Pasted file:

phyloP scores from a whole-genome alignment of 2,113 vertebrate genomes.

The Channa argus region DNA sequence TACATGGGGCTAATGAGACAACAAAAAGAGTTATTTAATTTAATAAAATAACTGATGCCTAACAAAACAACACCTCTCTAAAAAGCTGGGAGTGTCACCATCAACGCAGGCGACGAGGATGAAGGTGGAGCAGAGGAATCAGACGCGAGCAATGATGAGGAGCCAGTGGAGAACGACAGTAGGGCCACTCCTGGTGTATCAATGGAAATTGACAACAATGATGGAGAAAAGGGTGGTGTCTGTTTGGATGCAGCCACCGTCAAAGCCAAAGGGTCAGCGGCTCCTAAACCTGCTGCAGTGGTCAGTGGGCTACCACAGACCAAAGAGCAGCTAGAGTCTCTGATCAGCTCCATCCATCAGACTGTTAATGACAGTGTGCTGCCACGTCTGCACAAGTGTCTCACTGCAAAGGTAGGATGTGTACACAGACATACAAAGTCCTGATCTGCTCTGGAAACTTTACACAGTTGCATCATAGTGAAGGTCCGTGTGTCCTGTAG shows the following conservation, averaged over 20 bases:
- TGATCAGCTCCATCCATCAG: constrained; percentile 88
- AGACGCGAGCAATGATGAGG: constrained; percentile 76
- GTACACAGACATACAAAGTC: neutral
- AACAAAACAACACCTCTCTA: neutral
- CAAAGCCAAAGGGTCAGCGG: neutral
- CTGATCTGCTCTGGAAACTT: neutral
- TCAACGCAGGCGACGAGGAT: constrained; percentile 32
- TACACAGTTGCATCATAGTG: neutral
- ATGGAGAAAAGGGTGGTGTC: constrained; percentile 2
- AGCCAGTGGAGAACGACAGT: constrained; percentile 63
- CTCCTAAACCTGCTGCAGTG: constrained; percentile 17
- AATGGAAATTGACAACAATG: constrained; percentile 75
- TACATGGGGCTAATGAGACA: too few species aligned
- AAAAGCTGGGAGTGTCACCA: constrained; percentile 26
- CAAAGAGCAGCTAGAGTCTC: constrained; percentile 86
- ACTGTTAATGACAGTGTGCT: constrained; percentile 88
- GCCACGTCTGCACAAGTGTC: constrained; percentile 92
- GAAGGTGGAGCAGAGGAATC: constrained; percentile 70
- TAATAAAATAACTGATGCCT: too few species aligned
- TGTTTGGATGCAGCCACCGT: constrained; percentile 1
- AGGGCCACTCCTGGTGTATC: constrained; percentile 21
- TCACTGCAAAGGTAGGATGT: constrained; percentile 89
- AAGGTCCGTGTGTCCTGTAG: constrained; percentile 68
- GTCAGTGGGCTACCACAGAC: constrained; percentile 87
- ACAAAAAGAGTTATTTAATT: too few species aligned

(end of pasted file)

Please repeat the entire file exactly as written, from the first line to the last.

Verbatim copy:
phyloP scores from a whole-genome alignment of 2,113 vertebrate genomes.

The Channa argus region DNA sequence TACATGGGGCTAATGAGACAACAAAAAGAGTTATTTAATTTAATAAAATAACTGATGCCTAACAAAACAACACCTCTCTAAAAAGCTGGGAGTGTCACCATCAACGCAGGCGACGAGGATGAAGGTGGAGCAGAGGAATCAGACGCGAGCAATGATGAGGAGCCAGTGGAGAACGACAGTAGGGCCACTCCTGGTGTATCAATGGAAATTGACAACAATGATGGAGAAAAGGGTGGTGTCTGTTTGGATGCAGCCACCGTCAAAGCCAAAGGGTCAGCGGCTCCTAAACCTGCTGCAGTGGTCAGTGGGCTACCACAGACCAAAGAGCAGCTAGAGTCTCTGATCAGCTCCATCCATCAGACTGTTAATGACAGTGTGCTGCCACGTCTGCACAAGTGTCTCACTGCAAAGGTAGGATGTGTACACAGACATACAAAGTCCTGATCTGCTCTGGAAACTTTACACAGTTGCATCATAGTGAAGGTCCGTGTGTCCTGTAG shows the following conservation, averaged over 20 bases:
- TGATCAGCTCCATCCATCAG: constrained; percentile 88
- AGACGCGAGCAATGATGAGG: constrained; percentile 76
- GTACACAGACATACAAAGTC: neutral
- AACAAAACAACACCTCTCTA: neutral
- CAAAGCCAAAGGGTCAGCGG: neutral
- CTGATCTGCTCTGGAAACTT: neutral
- TCAACGCAGGCGACGAGGAT: constrained; percentile 32
- TACACAGTTGCATCATAGTG: neutral
- ATGGAGAAAAGGGTGGTGTC: constrained; percentile 2
- AGCCAGTGGAGAACGACAGT: constrained; percentile 63
- CTCCTAAACCTGCTGCAGTG: constrained; percentile 17
- AATGGAAATTGACAACAATG: constrained; percentile 75
- TACATGGGGCTAATGAGACA: too few species aligned
- AAAAGCTGGGAGTGTCACCA: constrained; percentile 26
- CAAAGAGCAGCTAGAGTCTC: constrained; percentile 86
- ACTGTTAATGACAGTGTGCT: constrained; percentile 88
- GCCACGTCTGCACAAGTGTC: constrained; percentile 92
- GAAGGTGGAGCAGAGGAATC: constrained; percentile 70
- TAATAAAATAACTGATGCCT: too few species aligned
- TGTTTGGATGCAGCCACCGT: constrained; percentile 1
- AGGGCCACTCCTGGTGTATC: constrained; percentile 21
- TCACTGCAAAGGTAGGATGT: constrained; percentile 89
- AAGGTCCGTGTGTCCTGTAG: constrained; percentile 68
- GTCAGTGGGCTACCACAGAC: constrained; percentile 87
- ACAAAAAGAGTTATTTAATT: too few species aligned